Even the manner in which the story is presented is ham-handed. A. R. Rahman provides a score full of uncharacteristically garish musical cues. The single corniest moment sees one character tell another, “something something something YOUR FATHER,” followed by a noisy instrumental blast and a zoom to closeup on the listener’s face.
There are also none of the culture-clash elements from Gowariker’s previous films present in Mohenjo Daro. Sarman is an outsider, but it’s not really a problem. He adapts to life in the city almost immediately, making friends and falling in love without a hitch. Then again, there’s not enough to Chaani’s character to make her a complicating factor. She’s there to look pretty, which Hegde does exceedingly well.
The actors aren’t to blame for Mohenjo Daro‘s shortcomings. No one is particularly good or bad, although I did enjoy Singh’s performance as the thwarted heir apparent more than I have some of his past work. This will be one of Roshan’s most forgettable roles.
There’s not enough substance here to tell if Mohenjo Daro could have been more than it is. It’s just the unfortunate product of a talented filmmaker who appears to have lost his way, sublimating his ideals for pandering that pleases no one.
Three Bollywood movies make their Netflix streaming debuts today. One of the true must-see Hindi films — Lagaan — is one of them. Not only was Lagaan an Oscar nominee in 2002, but it’s a great cricket tutorial for those of us who didn’t grow up with the game.
For the latest news on what’s new at Netflix, check out Instant Watcher.
On January 19, the Academy of Motion Picture Arts and Sciences announced its shortlist of nine films vying to be the five nominees in the Best Foreign Language Film category at the 83rd Academy Awards. India’s submission, Peepli Live, didn’t make the list and is out of the running for the Oscar.
The recent comedy Tees Maar Khan jokingly referenced the perception that movies about poor Indians are guaranteed Oscar winners. Considering the subject matter of awards show success Slumdog Millionaire and India’s most recent Best Foreign Language Film nominee, 2001’s Lagaan, there’s a degree of truth to that belief. Unfortunately, that belief seemed to guide the decision to submit Peepli Live, even though it’s nowhere near Lagaan in terms of quality.
Peepli Live suffers from the same structural flaw as Taare Zameen Par, the Film Federation of India‘s unsuccessful submission to the 81st Academy Awards. Both movies — creations of Aamir Khan Productions — feature a main character in the first half of the movie who’s pushed out of the spotlight in the second half of the film.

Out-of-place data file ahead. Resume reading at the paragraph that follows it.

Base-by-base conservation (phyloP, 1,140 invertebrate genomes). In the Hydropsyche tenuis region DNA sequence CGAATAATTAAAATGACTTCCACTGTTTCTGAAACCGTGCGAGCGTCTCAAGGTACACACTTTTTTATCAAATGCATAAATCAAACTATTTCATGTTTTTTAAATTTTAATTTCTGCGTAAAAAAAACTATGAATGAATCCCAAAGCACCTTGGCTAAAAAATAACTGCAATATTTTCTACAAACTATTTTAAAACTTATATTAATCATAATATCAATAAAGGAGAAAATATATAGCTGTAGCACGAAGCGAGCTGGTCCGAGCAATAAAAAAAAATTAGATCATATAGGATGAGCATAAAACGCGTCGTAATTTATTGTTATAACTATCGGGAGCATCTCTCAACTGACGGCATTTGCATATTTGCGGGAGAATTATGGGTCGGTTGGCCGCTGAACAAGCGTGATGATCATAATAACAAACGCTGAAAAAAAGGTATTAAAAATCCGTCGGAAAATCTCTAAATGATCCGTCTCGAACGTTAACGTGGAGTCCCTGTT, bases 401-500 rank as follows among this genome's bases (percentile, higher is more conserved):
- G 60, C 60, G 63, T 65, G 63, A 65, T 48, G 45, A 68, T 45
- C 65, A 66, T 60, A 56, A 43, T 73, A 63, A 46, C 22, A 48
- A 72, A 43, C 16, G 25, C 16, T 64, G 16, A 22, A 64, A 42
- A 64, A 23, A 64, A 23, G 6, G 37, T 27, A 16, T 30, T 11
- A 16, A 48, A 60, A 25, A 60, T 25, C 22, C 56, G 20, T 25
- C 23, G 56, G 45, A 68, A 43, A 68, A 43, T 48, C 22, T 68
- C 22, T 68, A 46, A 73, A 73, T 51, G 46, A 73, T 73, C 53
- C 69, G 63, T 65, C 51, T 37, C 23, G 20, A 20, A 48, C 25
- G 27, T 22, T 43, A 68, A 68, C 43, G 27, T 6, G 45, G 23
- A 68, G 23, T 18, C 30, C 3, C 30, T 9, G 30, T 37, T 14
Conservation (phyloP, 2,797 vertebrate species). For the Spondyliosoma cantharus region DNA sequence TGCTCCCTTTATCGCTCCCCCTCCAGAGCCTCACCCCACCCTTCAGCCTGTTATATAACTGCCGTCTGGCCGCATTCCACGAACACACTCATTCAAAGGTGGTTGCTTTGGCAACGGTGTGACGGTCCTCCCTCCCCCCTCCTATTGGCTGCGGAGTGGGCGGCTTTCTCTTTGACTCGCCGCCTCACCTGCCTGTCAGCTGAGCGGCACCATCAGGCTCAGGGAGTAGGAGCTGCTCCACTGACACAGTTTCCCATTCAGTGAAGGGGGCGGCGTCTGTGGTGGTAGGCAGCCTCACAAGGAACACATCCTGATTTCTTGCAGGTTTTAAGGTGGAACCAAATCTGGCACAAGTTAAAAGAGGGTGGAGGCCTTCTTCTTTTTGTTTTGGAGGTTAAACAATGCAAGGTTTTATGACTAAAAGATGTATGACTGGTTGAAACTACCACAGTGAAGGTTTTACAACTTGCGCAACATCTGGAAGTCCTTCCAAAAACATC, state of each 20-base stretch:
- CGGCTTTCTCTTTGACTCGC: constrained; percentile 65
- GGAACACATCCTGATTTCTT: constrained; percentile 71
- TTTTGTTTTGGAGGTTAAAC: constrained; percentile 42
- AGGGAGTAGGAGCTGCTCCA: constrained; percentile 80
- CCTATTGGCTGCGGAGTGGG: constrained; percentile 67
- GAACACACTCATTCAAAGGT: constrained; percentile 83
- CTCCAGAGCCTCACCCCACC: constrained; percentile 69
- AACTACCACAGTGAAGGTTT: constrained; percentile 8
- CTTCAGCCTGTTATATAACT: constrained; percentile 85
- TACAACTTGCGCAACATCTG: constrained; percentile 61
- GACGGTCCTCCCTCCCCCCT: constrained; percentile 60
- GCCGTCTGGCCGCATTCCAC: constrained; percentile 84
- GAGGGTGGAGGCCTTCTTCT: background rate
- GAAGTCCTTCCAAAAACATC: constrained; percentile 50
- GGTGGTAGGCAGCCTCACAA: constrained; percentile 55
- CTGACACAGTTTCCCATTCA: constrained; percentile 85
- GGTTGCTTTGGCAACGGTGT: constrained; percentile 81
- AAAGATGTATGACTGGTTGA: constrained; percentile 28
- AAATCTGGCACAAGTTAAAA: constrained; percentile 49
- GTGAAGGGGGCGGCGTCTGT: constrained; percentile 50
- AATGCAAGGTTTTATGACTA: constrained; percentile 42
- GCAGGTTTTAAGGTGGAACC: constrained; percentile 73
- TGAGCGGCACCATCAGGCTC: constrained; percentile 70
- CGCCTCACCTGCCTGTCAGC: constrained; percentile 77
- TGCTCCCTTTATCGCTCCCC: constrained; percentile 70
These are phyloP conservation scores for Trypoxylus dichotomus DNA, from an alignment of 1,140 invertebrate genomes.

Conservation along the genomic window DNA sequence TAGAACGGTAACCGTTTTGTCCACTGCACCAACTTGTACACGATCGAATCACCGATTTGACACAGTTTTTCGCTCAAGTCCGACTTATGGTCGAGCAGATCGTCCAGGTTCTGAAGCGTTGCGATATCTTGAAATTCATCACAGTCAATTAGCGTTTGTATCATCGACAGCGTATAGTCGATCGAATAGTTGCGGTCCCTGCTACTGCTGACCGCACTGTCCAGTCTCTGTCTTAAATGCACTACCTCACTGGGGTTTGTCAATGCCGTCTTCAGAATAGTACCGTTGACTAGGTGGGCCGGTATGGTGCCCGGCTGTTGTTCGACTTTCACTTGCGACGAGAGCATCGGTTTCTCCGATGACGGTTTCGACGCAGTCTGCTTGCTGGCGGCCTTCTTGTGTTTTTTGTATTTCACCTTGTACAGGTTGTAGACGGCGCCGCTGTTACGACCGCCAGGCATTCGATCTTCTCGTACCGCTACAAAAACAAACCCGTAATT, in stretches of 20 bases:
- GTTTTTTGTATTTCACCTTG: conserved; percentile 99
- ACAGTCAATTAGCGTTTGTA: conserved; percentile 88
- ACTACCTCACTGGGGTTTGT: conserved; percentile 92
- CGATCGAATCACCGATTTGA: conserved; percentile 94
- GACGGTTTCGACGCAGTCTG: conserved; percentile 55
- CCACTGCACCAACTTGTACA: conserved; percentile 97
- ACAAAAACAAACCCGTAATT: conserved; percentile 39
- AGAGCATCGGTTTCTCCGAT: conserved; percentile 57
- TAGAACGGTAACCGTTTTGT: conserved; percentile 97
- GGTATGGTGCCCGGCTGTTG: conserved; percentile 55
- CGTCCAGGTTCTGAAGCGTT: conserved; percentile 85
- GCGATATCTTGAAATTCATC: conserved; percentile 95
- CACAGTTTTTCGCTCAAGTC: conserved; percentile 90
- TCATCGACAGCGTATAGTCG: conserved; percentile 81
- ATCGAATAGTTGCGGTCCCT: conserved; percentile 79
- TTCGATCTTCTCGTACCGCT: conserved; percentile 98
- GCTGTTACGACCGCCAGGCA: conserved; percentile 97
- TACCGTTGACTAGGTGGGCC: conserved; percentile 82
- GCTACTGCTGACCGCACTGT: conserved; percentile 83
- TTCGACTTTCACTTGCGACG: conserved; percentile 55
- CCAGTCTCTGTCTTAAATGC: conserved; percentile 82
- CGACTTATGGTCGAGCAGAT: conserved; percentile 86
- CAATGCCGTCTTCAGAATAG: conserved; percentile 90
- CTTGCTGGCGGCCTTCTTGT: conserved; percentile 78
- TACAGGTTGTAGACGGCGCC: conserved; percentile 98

The lead character in both films is an underdog: a poor farmer in Peepli Live and a dyslexic child in Taare Zameen Par. The first half of each movie establishes the dire circumstances that surround the very likable hero.
In the second half of each movie, both heroes largely disappear. The farmer wanders around in the background while TV news outlets fight over a story and an aspiring journalist tries to get a break. The dyslexic child cries in his room while his art teacher fights on his student’s behalf.
In both cases, the hero’s story arc is not resolved through his own actions, but through the actions of others. The hero only retakes an active role in his destiny at the very end of the film.
What’s disappointing about the Film Federation of India’s selection of an “issue” picture like Peepli Live is that it prioritizes subject matter over craft. There were a number of other Hindi movies more worthy of submission. The pool widens considerably when Indian movies of all languages are considered.
Movies eligible for selection needed to be released between October 1, 2009 and September 30, 2010 and complete a seven-day run in theaters. The primary language spoken in the film must not be English. The language rule likely eliminated The Japanese Wife from consideration. The same rule may doom Dhobi Ghat‘s chance for submission to the 84th Academy Awards.
Better candidates for nomination would’ve been Raavan, Ishqiya or the 2011 Star Screen Best Film award winner: Udaan. My personal choice would’ve been Road, Movie, which was the best movie I saw last year — Indian or American.
There are a number of factors I considered when selecting candidates for Worst Bollywood Movie of 2009. Movies featuring racist jokes, such as Kambakkht Ishq and All the Best, obviously made the list. Incoherent plots brought Wanted and De Dana Dan to my attention, whereas Main Aurr Mrs. Khanna ignored traditional story structure and skipped the climax all together.
Ek — The Power of One deserves mention for its ridiculous title, which translates in English to “One — The Power of One”.
2009 was a particularly bad year for Akshay Kumar. In addition to Kambakkht Ishq and De Dana Dan, he also starred in the bland supernatural thriller 8×10 Tasveer. His two other releases during the calendar year, Blue and Chandni Chowk to China, were fine but forgettable.
Because of their spectacular misunderstanding of human emotions and dubious moral messages, I thought about giving the award to either Kal Kissne Dekha or London Dreams. Kal Kissne Dekha suggested that one’s value is dependent upon one’s ability to save lives via superhuman powers, while London Dreams excused abhorrent behavior so long as it was committed in pursuit of a selfish goal.